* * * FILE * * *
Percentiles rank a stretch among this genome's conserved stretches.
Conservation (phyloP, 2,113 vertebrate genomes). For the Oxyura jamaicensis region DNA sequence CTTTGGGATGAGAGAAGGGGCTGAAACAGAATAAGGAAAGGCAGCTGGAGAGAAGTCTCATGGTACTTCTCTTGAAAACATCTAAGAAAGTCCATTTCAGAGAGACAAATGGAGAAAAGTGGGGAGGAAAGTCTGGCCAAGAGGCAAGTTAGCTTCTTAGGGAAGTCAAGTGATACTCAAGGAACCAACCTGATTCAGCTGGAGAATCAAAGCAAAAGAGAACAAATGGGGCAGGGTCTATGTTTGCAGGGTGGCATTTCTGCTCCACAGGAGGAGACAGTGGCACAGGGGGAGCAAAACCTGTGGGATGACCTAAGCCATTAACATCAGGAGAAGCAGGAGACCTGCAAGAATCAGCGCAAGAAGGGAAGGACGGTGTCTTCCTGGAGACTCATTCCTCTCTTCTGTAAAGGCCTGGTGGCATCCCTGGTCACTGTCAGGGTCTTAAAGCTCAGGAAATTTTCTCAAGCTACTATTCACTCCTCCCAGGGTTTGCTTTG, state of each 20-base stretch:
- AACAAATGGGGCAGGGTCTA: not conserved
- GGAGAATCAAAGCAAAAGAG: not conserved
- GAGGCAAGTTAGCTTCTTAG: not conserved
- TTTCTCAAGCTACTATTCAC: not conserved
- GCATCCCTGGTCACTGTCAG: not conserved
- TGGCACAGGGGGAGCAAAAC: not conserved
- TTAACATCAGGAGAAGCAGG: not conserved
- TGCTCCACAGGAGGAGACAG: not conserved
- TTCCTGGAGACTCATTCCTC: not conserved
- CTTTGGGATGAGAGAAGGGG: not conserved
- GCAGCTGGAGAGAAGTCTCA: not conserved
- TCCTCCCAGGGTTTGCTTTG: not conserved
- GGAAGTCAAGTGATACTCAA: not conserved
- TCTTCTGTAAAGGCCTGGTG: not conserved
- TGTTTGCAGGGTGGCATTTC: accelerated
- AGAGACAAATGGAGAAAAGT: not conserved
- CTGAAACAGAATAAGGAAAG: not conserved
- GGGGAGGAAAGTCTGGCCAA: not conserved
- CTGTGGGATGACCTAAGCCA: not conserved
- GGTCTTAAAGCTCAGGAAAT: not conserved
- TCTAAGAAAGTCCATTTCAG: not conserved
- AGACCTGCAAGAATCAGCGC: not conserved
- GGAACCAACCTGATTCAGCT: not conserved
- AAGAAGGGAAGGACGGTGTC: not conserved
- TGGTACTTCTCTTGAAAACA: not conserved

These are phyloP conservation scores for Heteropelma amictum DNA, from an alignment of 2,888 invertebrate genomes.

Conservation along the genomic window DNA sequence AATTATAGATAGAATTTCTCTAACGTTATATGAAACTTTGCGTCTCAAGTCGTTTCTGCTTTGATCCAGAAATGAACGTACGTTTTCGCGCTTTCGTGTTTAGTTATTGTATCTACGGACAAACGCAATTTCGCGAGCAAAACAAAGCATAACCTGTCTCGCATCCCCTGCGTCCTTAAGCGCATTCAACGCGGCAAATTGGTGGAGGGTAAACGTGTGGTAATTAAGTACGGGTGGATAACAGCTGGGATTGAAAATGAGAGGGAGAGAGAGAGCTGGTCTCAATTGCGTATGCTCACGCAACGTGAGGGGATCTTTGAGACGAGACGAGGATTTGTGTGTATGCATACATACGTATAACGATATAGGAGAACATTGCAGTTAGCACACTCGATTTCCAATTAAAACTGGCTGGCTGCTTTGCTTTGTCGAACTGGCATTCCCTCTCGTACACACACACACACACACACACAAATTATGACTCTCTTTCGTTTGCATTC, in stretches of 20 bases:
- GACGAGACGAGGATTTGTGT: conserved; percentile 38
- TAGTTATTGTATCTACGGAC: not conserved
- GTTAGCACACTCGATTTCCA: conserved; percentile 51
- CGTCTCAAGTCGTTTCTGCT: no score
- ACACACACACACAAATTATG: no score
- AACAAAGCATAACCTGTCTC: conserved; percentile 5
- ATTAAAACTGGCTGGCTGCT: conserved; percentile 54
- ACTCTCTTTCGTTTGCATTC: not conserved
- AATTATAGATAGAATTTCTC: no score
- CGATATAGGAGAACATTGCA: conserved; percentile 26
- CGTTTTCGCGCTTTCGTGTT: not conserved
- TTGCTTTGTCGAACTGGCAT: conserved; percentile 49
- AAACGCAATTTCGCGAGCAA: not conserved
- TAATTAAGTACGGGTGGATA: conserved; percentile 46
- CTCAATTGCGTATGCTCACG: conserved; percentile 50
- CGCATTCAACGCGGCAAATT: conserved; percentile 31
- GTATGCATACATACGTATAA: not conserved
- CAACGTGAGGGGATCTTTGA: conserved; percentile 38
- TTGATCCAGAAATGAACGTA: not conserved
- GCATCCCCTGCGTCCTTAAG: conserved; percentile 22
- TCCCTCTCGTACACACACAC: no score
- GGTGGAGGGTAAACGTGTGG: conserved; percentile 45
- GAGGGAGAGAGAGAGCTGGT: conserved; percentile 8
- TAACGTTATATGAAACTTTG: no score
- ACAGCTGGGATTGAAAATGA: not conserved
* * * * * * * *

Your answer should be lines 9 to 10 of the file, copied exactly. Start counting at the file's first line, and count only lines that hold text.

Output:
- TTAACATCAGGAGAAGCAGG: not conserved
- TGCTCCACAGGAGGAGACAG: not conserved